Because different regions of the brain are responsible for different functions, the location and severity of an injury determine which functions are affected and to what degree.
For example, certain areas of the brain are responsible for your ability to move certain parts of the body, like your left arm or your right foot.
This is where brain plasticity can help you heal after a brain injury. Just as exercise and learning can enhance brain structure and function, the body’s natural healing and recovery process after an injury can also increase neuroplasticity.
When neurons die due to injury, the brain naturally responds within a few days by developing new neural networks and recruiting various types of cells to take the place of those damaged or killed in the injury.
The extent to which neuroplasticity occurs depends on an individual’s age, the location of the injury, and other factors.
Whether it’s a brain injury or a broken wrist, being younger is always an advantage when it comes to recovery.
A 2019 report notes that because age affects neuroplasticity, the need for more strategies and therapies to compensate for age-related changes should be a higher priority in the face of an aging population.
One of the most useful tools in diagnosing the impact of a TBI, stroke, or other injury or illness affecting the brain is magnetic resonance imaging (MRI).
An MRI can detect many changes in brain structure and function. Current technology is far from perfect, but it’s continuing to improve.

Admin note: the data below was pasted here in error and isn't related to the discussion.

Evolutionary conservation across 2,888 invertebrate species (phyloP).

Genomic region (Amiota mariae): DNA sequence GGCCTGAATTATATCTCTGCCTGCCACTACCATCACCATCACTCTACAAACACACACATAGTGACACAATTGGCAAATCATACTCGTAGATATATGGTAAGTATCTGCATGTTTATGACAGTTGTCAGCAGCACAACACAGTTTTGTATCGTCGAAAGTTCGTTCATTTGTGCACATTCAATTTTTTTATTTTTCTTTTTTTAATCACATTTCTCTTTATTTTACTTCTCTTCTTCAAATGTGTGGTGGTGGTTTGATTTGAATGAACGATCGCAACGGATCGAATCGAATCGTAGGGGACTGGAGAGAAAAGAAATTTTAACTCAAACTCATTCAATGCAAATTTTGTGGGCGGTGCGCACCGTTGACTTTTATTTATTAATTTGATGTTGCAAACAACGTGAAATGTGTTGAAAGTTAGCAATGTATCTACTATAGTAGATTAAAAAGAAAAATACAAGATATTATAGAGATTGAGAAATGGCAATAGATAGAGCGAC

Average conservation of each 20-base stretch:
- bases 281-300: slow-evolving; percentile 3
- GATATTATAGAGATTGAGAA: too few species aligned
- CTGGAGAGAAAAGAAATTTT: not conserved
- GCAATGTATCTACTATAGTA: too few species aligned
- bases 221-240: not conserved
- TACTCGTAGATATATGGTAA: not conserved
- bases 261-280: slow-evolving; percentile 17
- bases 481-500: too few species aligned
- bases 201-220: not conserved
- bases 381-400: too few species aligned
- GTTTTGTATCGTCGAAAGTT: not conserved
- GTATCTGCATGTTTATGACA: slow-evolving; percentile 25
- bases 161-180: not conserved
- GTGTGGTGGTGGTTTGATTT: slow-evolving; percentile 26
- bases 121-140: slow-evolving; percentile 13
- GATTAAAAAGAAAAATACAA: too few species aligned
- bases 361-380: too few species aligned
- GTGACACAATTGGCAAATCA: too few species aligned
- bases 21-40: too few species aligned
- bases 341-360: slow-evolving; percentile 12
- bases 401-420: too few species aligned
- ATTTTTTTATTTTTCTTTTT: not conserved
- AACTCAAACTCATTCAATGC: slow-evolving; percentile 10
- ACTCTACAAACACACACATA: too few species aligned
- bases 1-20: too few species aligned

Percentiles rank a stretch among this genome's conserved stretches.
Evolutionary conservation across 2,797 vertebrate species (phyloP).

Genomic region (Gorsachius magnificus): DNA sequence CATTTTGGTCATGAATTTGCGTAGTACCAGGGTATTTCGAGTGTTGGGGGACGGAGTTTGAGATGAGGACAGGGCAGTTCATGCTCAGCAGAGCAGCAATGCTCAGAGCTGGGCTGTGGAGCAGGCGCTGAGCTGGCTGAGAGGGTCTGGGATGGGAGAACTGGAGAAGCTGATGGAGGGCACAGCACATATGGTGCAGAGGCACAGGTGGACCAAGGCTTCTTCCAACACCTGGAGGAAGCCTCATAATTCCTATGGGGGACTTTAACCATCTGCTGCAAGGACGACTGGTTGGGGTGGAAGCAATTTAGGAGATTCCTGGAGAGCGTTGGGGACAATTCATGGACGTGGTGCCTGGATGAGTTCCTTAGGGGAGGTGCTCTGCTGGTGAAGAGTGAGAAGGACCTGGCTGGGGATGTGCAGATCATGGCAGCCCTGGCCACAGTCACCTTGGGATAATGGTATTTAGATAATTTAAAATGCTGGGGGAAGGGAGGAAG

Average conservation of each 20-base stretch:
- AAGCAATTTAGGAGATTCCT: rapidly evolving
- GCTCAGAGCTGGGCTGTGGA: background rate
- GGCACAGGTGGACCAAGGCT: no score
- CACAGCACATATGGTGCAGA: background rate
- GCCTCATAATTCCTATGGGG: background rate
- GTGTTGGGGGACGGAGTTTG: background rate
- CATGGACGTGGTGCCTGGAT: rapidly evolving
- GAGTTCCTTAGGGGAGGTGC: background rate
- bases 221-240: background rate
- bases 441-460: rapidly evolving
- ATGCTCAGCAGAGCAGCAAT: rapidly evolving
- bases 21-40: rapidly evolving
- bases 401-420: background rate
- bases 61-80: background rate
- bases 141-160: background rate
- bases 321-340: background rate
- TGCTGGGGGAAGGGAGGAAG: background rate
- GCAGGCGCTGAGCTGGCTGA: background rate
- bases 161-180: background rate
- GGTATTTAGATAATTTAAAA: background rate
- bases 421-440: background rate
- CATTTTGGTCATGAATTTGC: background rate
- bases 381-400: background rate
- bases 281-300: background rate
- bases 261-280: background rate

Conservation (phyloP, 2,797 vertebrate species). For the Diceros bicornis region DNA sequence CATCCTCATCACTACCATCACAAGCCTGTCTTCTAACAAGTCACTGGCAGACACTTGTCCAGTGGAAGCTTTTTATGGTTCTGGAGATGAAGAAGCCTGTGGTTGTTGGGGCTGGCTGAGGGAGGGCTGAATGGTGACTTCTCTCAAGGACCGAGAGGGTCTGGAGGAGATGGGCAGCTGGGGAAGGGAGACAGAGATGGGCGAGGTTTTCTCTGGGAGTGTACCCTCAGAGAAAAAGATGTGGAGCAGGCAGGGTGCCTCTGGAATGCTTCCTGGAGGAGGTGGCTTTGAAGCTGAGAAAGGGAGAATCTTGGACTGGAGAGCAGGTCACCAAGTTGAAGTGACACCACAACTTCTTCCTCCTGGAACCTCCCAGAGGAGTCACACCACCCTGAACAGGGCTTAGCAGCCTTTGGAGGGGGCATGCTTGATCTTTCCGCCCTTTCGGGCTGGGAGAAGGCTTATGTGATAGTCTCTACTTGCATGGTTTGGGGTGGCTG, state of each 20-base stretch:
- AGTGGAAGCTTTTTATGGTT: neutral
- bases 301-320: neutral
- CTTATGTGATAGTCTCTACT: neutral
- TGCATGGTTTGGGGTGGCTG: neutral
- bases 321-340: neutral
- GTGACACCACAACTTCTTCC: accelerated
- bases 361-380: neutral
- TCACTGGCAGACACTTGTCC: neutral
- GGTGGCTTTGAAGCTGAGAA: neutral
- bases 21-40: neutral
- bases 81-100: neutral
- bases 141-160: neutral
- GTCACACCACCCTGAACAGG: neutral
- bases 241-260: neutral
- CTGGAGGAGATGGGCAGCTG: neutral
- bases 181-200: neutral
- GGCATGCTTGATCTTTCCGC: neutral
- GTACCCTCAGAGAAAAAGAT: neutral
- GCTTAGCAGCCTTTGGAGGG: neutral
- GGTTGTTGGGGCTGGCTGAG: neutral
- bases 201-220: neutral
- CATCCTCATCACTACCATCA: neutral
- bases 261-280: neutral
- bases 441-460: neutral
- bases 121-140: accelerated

A newer type of MRI, called functional MRI (fMRI), can help doctors observe brain activity, not just brain structure. This may be particularly helpful in studying brain damage and recovery.
But fMRI, the study says, will need to be accompanied by other data if it’s going to inform treatment decisions. This includes information gathered during cognitive-behavioral evaluations and other assessments.
The time necessary to heal from a TBI can vary considerably from one person to the next. This is based mostly on the seriousness of the injury, as well as its location, the age of the individual, and that person’s overall physical and mental health.
A full recovery from a mild TBI can be expected in about 3 months. People with a moderate TBI will take longer to heal and will typically need cognitive rehabilitation, physical therapy, and other interventions.
Predicting the degree and length of recovery from a severe TBI is very difficult, and should be done on a case-by-case basis.
Brain plasticity after a head injury is when brain functions thought to be lost due to damage begin to be adopted by other, healthy brain tissue.
While not all functions can be reorganized or reestablished completely, the brain’s remarkable adaptability can often help people who had a stroke, traumatic brain injury, or other harmful events recover some function.
Brain plasticity can be encouraged through cognitive therapy, physical therapy, and other treatments.